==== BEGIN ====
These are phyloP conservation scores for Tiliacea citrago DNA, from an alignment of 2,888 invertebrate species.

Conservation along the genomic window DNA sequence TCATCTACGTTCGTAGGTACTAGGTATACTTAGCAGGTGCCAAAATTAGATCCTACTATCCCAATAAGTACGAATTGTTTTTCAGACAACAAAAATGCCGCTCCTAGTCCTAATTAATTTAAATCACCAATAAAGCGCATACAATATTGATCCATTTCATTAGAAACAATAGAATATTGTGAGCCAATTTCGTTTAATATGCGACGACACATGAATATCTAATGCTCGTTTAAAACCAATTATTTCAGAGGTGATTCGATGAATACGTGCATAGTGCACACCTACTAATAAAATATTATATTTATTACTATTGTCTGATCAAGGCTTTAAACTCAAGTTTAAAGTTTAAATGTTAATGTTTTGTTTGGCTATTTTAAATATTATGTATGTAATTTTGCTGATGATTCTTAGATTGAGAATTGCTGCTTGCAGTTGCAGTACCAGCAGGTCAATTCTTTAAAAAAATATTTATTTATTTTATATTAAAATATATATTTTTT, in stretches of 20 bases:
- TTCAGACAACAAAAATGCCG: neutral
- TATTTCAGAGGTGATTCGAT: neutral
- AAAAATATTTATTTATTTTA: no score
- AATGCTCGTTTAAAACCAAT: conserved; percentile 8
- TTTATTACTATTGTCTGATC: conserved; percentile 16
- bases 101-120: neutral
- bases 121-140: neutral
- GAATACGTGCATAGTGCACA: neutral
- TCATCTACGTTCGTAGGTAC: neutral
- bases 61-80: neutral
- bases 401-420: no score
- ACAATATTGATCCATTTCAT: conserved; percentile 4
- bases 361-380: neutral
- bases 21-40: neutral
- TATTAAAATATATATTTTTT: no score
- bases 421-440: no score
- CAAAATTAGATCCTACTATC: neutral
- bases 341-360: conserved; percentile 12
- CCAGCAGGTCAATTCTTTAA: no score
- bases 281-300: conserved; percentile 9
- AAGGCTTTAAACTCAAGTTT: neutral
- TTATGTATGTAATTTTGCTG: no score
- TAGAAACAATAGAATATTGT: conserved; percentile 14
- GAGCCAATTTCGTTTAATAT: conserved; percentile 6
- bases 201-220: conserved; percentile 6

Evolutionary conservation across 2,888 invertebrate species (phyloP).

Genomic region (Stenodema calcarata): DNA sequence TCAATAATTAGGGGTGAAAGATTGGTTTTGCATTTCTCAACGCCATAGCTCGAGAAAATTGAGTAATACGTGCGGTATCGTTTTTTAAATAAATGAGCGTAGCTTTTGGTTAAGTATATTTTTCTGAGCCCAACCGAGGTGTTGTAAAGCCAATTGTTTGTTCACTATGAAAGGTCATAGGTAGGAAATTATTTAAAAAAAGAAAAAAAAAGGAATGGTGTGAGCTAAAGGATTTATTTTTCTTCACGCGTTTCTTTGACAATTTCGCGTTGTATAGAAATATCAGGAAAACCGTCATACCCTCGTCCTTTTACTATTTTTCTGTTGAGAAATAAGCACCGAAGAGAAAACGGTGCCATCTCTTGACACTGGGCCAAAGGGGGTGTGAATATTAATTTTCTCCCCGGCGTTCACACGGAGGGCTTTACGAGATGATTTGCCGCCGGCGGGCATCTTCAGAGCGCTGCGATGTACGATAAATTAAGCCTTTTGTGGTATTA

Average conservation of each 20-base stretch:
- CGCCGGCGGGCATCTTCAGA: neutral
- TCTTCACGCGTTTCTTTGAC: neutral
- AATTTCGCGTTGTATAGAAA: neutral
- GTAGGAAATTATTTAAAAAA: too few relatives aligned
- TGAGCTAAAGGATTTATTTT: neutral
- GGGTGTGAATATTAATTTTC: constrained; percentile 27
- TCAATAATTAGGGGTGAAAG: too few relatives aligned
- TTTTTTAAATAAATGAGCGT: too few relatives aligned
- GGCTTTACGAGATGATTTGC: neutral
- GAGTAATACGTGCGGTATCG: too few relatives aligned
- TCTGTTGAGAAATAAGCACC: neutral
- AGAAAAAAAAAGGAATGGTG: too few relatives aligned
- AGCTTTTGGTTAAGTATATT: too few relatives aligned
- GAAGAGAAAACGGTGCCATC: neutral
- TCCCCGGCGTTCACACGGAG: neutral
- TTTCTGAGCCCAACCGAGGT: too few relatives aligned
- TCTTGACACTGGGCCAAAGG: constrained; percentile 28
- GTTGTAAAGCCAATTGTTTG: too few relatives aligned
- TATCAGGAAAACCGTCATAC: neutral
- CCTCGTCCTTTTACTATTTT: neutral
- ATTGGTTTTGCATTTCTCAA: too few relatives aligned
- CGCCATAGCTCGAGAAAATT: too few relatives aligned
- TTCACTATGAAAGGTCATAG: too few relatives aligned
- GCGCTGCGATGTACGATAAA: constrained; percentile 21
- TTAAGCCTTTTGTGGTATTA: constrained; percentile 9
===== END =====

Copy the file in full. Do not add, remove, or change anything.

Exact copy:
These are phyloP conservation scores for Tiliacea citrago DNA, from an alignment of 2,888 invertebrate species.

Conservation along the genomic window DNA sequence TCATCTACGTTCGTAGGTACTAGGTATACTTAGCAGGTGCCAAAATTAGATCCTACTATCCCAATAAGTACGAATTGTTTTTCAGACAACAAAAATGCCGCTCCTAGTCCTAATTAATTTAAATCACCAATAAAGCGCATACAATATTGATCCATTTCATTAGAAACAATAGAATATTGTGAGCCAATTTCGTTTAATATGCGACGACACATGAATATCTAATGCTCGTTTAAAACCAATTATTTCAGAGGTGATTCGATGAATACGTGCATAGTGCACACCTACTAATAAAATATTATATTTATTACTATTGTCTGATCAAGGCTTTAAACTCAAGTTTAAAGTTTAAATGTTAATGTTTTGTTTGGCTATTTTAAATATTATGTATGTAATTTTGCTGATGATTCTTAGATTGAGAATTGCTGCTTGCAGTTGCAGTACCAGCAGGTCAATTCTTTAAAAAAATATTTATTTATTTTATATTAAAATATATATTTTTT, in stretches of 20 bases:
- TTCAGACAACAAAAATGCCG: neutral
- TATTTCAGAGGTGATTCGAT: neutral
- AAAAATATTTATTTATTTTA: no score
- AATGCTCGTTTAAAACCAAT: conserved; percentile 8
- TTTATTACTATTGTCTGATC: conserved; percentile 16
- bases 101-120: neutral
- bases 121-140: neutral
- GAATACGTGCATAGTGCACA: neutral
- TCATCTACGTTCGTAGGTAC: neutral
- bases 61-80: neutral
- bases 401-420: no score
- ACAATATTGATCCATTTCAT: conserved; percentile 4
- bases 361-380: neutral
- bases 21-40: neutral
- TATTAAAATATATATTTTTT: no score
- bases 421-440: no score
- CAAAATTAGATCCTACTATC: neutral
- bases 341-360: conserved; percentile 12
- CCAGCAGGTCAATTCTTTAA: no score
- bases 281-300: conserved; percentile 9
- AAGGCTTTAAACTCAAGTTT: neutral
- TTATGTATGTAATTTTGCTG: no score
- TAGAAACAATAGAATATTGT: conserved; percentile 14
- GAGCCAATTTCGTTTAATAT: conserved; percentile 6
- bases 201-220: conserved; percentile 6

Evolutionary conservation across 2,888 invertebrate species (phyloP).

Genomic region (Stenodema calcarata): DNA sequence TCAATAATTAGGGGTGAAAGATTGGTTTTGCATTTCTCAACGCCATAGCTCGAGAAAATTGAGTAATACGTGCGGTATCGTTTTTTAAATAAATGAGCGTAGCTTTTGGTTAAGTATATTTTTCTGAGCCCAACCGAGGTGTTGTAAAGCCAATTGTTTGTTCACTATGAAAGGTCATAGGTAGGAAATTATTTAAAAAAAGAAAAAAAAAGGAATGGTGTGAGCTAAAGGATTTATTTTTCTTCACGCGTTTCTTTGACAATTTCGCGTTGTATAGAAATATCAGGAAAACCGTCATACCCTCGTCCTTTTACTATTTTTCTGTTGAGAAATAAGCACCGAAGAGAAAACGGTGCCATCTCTTGACACTGGGCCAAAGGGGGTGTGAATATTAATTTTCTCCCCGGCGTTCACACGGAGGGCTTTACGAGATGATTTGCCGCCGGCGGGCATCTTCAGAGCGCTGCGATGTACGATAAATTAAGCCTTTTGTGGTATTA

Average conservation of each 20-base stretch:
- CGCCGGCGGGCATCTTCAGA: neutral
- TCTTCACGCGTTTCTTTGAC: neutral
- AATTTCGCGTTGTATAGAAA: neutral
- GTAGGAAATTATTTAAAAAA: too few relatives aligned
- TGAGCTAAAGGATTTATTTT: neutral
- GGGTGTGAATATTAATTTTC: constrained; percentile 27
- TCAATAATTAGGGGTGAAAG: too few relatives aligned
- TTTTTTAAATAAATGAGCGT: too few relatives aligned
- GGCTTTACGAGATGATTTGC: neutral
- GAGTAATACGTGCGGTATCG: too few relatives aligned
- TCTGTTGAGAAATAAGCACC: neutral
- AGAAAAAAAAAGGAATGGTG: too few relatives aligned
- AGCTTTTGGTTAAGTATATT: too few relatives aligned
- GAAGAGAAAACGGTGCCATC: neutral
- TCCCCGGCGTTCACACGGAG: neutral
- TTTCTGAGCCCAACCGAGGT: too few relatives aligned
- TCTTGACACTGGGCCAAAGG: constrained; percentile 28
- GTTGTAAAGCCAATTGTTTG: too few relatives aligned
- TATCAGGAAAACCGTCATAC: neutral
- CCTCGTCCTTTTACTATTTT: neutral
- ATTGGTTTTGCATTTCTCAA: too few relatives aligned
- CGCCATAGCTCGAGAAAATT: too few relatives aligned
- TTCACTATGAAAGGTCATAG: too few relatives aligned
- GCGCTGCGATGTACGATAAA: constrained; percentile 21
- TTAAGCCTTTTGTGGTATTA: constrained; percentile 9